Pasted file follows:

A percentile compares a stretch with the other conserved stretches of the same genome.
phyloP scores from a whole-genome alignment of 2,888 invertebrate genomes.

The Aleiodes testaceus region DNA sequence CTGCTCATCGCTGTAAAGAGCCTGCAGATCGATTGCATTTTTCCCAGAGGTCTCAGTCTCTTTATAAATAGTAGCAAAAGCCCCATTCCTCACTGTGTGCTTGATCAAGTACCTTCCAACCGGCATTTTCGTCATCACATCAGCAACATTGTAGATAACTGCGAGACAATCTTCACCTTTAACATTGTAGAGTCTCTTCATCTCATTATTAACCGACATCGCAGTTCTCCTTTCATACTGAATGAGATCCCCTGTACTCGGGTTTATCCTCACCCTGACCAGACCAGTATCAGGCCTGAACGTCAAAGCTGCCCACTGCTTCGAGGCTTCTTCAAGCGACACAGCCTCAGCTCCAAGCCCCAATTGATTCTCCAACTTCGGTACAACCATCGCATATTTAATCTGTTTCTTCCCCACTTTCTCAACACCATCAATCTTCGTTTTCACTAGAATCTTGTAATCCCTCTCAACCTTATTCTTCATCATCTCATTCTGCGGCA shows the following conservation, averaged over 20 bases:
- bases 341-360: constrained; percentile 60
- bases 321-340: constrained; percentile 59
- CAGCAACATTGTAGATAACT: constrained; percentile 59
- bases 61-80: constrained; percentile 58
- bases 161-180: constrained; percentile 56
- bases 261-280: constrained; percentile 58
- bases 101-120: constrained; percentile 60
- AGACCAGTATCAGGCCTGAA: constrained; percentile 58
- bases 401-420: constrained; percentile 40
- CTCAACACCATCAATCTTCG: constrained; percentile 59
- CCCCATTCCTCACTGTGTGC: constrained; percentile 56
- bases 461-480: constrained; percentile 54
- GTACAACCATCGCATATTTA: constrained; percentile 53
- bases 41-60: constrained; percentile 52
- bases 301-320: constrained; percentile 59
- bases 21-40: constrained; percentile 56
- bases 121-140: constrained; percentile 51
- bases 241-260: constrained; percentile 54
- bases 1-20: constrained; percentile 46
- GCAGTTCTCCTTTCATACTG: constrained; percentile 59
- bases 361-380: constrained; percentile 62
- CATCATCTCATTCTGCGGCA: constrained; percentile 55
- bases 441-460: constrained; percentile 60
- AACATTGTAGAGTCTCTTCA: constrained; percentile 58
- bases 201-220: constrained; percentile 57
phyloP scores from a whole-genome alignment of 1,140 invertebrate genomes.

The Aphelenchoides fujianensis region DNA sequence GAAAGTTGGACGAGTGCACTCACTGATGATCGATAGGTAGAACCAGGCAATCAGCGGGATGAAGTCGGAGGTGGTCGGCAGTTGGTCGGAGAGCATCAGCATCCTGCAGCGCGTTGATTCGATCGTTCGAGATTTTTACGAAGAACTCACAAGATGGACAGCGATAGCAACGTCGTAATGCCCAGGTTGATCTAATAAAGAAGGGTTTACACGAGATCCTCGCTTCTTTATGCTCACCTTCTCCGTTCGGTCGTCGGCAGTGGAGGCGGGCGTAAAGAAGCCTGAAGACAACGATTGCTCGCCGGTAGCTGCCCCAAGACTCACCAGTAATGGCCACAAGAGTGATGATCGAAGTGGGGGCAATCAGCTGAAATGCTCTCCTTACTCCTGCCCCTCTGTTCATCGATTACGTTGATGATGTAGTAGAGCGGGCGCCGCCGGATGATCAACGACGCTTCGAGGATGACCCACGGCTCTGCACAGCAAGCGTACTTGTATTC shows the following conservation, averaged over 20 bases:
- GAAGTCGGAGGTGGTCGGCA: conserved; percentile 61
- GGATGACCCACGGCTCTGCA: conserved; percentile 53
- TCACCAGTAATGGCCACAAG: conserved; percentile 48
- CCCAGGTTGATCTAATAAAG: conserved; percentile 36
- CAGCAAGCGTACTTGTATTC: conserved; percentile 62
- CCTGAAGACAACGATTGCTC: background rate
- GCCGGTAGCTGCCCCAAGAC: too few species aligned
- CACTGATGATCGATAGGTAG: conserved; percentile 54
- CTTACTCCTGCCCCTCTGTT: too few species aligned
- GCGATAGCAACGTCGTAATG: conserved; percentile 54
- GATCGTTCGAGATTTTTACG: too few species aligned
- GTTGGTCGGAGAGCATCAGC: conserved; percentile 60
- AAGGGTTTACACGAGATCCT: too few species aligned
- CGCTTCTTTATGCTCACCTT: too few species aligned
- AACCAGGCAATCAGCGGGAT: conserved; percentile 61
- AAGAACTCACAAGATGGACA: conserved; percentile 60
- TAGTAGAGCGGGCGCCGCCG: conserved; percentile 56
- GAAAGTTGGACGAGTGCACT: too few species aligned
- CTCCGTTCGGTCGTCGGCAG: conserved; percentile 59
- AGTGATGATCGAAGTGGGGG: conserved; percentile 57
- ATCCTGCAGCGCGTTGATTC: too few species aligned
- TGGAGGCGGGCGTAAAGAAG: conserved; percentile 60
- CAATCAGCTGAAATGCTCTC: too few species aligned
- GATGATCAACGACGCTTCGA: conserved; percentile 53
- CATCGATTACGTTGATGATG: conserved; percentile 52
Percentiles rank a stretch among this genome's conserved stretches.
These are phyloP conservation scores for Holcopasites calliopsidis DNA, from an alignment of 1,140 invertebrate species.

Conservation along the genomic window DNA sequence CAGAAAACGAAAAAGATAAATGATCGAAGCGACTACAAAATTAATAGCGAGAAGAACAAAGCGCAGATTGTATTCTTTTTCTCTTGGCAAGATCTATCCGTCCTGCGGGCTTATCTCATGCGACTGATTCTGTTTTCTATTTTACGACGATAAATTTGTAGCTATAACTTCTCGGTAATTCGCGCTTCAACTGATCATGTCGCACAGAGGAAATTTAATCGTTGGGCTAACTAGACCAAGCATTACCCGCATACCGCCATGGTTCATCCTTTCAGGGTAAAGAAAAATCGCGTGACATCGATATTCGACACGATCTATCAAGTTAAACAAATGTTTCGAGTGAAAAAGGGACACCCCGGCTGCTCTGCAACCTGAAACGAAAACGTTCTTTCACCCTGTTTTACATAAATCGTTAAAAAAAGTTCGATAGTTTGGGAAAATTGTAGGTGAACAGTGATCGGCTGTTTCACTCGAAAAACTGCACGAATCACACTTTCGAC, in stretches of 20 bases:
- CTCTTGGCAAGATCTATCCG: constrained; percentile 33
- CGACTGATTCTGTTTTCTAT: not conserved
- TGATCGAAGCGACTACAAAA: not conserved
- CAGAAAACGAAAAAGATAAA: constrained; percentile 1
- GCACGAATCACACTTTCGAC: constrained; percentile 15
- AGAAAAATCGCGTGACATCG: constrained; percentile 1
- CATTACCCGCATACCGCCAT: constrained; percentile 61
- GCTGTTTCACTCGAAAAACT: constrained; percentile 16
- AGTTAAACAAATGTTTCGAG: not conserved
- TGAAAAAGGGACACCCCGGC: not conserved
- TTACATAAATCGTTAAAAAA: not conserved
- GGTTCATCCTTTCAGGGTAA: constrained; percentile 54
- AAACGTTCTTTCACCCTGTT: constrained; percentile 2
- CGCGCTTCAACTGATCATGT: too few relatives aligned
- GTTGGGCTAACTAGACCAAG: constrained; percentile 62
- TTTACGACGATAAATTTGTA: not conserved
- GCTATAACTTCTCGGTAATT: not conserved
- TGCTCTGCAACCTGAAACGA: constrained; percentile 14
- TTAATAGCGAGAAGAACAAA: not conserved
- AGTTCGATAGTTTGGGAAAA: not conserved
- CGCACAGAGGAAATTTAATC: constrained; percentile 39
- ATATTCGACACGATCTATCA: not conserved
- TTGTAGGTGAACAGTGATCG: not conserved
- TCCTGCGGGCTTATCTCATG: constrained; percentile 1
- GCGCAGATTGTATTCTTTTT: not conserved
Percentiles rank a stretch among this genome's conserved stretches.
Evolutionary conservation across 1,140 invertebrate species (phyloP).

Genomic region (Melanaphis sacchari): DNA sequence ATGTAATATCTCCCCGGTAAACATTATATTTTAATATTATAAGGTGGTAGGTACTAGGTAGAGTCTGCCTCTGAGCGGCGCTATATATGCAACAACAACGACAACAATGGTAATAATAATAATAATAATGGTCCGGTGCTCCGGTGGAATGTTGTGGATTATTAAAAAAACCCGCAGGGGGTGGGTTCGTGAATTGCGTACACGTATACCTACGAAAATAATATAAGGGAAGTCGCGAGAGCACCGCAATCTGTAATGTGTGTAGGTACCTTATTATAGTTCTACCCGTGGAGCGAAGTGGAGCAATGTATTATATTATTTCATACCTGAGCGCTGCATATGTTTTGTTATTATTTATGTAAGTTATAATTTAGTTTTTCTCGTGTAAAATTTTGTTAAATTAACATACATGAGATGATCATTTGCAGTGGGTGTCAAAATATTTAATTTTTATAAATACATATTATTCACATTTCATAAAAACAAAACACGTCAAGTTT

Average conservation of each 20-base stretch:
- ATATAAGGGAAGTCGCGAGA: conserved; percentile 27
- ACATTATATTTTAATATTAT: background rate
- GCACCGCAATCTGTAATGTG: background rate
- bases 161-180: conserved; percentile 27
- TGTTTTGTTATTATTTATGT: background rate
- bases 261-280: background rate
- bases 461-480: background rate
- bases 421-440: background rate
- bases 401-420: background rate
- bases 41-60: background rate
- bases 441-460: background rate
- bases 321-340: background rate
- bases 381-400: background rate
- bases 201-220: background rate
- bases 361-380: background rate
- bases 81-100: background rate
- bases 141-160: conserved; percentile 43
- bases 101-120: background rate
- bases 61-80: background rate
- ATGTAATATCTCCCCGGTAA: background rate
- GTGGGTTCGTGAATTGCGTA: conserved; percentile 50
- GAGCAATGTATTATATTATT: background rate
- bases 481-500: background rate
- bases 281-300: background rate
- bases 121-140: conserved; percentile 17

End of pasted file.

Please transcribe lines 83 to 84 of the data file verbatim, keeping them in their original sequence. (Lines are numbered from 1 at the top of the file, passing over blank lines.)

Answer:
- GCGCAGATTGTATTCTTTTT: not conserved
Percentiles rank a stretch among this genome's conserved stretches.